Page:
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Metal band bell curves

Metal band bell curves
May 30, 2012, 03:34:54 AM
When checking out a band with a large discography, I always start within their first few releases. The reason is that bands with many albums tend to be at their best during the early or middle era.

Other people have brought this up. In particular, we were ranking worthwhile Slayer albums from greater to lesser in another thread. Worthwhile albums for a given band number maybe 3 to 6, always in the earlier career stage. Burzum, Darkthrone and Immortal are others.

Why a bell curve instead of a declining line from the first release? The first albums tend to fit onto our chart as worthwhile, but they are almost never the best output in a band's career. Aske or Show No Mercy are greats but not bests as those would come later but before decline in middle career where by then we can no longer continue a quality curve because it has fallen off our charting page.

Re: Metal band bell curves
May 30, 2012, 05:06:23 AM
I am not knowledgeable enough to definitively answer this, but here are some ideas that others might wish to expand upon or dispute.

The creative fire that fuels a work of art seems to burn out once an artist has created the best work he is inherently capable of. Perhaps this pinnacle occurs when his skill and knowledge have finally reached the point at which his vision can be realized exactly as intended. The albums leading up to this masterpiece are also good because the passion and vision are there. Although they might have mistakes or fail to reach their potential due to inexperience.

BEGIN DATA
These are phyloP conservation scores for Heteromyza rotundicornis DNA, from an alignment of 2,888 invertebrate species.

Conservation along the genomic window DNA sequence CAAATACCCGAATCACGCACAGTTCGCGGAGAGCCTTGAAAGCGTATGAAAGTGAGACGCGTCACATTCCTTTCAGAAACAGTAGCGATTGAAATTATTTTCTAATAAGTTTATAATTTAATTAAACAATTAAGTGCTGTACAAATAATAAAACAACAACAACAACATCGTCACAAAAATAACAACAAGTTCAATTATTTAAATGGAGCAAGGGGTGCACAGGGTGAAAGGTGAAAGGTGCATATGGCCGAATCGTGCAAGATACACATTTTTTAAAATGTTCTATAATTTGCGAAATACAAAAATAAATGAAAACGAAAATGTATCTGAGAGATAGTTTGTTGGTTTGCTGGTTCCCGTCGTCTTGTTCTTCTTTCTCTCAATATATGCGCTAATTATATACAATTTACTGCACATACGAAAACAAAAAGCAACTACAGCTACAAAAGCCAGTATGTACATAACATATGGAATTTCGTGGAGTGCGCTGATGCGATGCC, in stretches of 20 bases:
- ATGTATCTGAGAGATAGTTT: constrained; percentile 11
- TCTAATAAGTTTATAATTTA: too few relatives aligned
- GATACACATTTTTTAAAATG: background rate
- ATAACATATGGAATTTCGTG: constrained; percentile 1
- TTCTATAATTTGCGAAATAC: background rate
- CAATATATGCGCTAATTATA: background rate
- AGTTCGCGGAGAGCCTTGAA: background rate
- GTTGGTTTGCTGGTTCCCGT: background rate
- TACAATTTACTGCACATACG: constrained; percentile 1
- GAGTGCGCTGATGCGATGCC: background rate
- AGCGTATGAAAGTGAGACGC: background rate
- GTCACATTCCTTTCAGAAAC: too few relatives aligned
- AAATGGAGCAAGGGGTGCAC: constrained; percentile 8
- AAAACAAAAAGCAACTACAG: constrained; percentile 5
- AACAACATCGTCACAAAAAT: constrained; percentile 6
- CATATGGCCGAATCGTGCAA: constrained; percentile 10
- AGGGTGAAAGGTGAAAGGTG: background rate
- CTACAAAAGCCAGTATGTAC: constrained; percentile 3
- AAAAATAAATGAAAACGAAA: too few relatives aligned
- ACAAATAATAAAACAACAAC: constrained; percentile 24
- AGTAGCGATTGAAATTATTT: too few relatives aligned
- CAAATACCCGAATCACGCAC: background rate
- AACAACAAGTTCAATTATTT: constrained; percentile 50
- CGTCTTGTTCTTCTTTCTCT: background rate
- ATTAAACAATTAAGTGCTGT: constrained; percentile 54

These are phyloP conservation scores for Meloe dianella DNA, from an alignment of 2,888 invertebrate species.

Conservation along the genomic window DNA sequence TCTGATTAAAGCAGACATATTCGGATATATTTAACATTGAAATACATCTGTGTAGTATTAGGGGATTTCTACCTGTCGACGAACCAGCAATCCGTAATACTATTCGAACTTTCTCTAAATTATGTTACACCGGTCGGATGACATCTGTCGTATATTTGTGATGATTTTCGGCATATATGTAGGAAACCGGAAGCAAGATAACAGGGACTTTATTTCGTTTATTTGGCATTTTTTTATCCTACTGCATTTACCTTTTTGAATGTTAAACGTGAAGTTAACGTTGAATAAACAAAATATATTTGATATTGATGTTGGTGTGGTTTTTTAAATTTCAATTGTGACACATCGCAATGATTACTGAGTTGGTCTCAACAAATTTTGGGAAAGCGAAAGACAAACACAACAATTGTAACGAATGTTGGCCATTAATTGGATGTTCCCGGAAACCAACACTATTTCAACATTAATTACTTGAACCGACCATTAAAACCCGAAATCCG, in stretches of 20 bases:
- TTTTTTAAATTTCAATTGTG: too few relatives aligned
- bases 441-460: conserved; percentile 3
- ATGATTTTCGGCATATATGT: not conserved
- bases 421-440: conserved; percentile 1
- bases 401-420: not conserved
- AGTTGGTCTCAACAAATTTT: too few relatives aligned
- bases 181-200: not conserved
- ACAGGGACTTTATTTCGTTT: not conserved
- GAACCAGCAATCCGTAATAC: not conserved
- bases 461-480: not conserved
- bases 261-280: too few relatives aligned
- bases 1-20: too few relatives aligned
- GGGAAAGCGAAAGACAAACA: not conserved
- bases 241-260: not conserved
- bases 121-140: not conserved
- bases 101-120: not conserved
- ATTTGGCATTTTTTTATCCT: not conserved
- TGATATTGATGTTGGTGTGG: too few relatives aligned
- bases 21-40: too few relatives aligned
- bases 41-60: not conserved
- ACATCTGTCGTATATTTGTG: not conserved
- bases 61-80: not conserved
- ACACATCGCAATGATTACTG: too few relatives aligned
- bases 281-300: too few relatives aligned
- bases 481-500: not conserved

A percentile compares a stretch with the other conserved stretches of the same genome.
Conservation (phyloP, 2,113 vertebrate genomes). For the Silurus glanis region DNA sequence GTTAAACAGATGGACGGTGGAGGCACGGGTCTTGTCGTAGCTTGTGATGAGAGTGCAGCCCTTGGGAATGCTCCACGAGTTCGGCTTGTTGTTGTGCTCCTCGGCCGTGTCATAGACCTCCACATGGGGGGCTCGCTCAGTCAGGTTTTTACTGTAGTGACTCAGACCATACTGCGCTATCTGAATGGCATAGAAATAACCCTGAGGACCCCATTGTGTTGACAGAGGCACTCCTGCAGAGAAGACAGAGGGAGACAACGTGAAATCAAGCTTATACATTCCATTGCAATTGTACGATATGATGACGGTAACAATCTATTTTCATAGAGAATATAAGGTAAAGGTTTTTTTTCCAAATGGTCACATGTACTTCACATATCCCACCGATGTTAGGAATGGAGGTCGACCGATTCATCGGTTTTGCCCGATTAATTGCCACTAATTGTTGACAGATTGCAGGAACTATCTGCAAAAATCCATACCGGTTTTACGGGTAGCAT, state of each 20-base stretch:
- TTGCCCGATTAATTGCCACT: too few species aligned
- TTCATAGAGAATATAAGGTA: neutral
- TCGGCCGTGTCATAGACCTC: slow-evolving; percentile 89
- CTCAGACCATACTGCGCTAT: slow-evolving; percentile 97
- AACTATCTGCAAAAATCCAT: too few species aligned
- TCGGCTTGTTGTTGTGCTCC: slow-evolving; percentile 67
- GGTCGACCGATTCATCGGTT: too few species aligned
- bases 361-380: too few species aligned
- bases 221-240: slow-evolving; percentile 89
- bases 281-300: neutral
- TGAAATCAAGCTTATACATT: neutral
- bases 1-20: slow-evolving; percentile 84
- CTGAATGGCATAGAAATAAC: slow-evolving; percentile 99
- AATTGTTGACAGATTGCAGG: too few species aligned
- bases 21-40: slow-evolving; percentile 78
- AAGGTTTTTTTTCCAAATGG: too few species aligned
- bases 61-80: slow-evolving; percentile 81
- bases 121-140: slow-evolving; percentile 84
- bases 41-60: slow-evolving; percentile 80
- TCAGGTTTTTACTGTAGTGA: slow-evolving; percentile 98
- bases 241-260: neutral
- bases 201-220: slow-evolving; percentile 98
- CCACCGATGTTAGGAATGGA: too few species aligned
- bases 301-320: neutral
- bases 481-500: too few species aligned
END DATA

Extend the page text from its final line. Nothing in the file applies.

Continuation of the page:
Once the fire is gone, having been sated by the creation of a masterpiece, the artist might attempt to rekindle the flame. However, no amount of technical skill or experimentation will make up for the sense that the music, like creator, is a shell of what it had been.

In the case of some bands, they may wittingly sacrifice artistic integrity in effort to have commercial success, but I doubt many will do so while true creative passion remains, so the next album was going to suck anyway.

This pattern that I described may vary from band to band, with some putting out more than one superb work. But I think the essence is this: when artistic vision and actual skill converge, great things happen.

Another factor may be the loss of youth itself, the point at which many people seem to burn out under the drudgery of life.

Those who are learned in the philosophies concerning art might be of particular use here.

Re: Metal band bell curves
May 30, 2012, 09:49:37 PM
it just seems that bands run out of ideas.

bands throw all their great ideas into the first few albums, then have nothing else to offer for future albums.

at that point...it makes more sense to end the project. use other ideas you may have, on a completely different genre/band, instead of trying to change the band's original direction...which happens all too often.

Re: Metal band bell curves
May 31, 2012, 03:39:51 AM
like everything , when you're with your girlfriend fucks all time, but the more time passes unless do you.
bands change in the time (see the end of the movie trainspoting) the world changes and we with him, early Metallica traveled by bus from state to state, now  traveled by plane, you understand me. this affects the albums.
Slayer has a family now, before only fun, lots of friends, much distortion, and now only TV news, news paper, etc etc...and it affects an album.
so all the bands, you understand the point.


if you crazy lived to make music based on experiences.
and now live in the comfort of your home, what you expect?

trollish translate.

Re: Metal band bell curves
May 31, 2012, 04:06:32 AM
Terrible translation but good point nonetheless. The excessive outside commitments that come with success have a corrupting effect. Determination and struggle have run their course. Elation burns up whatever once fueled that creative fire.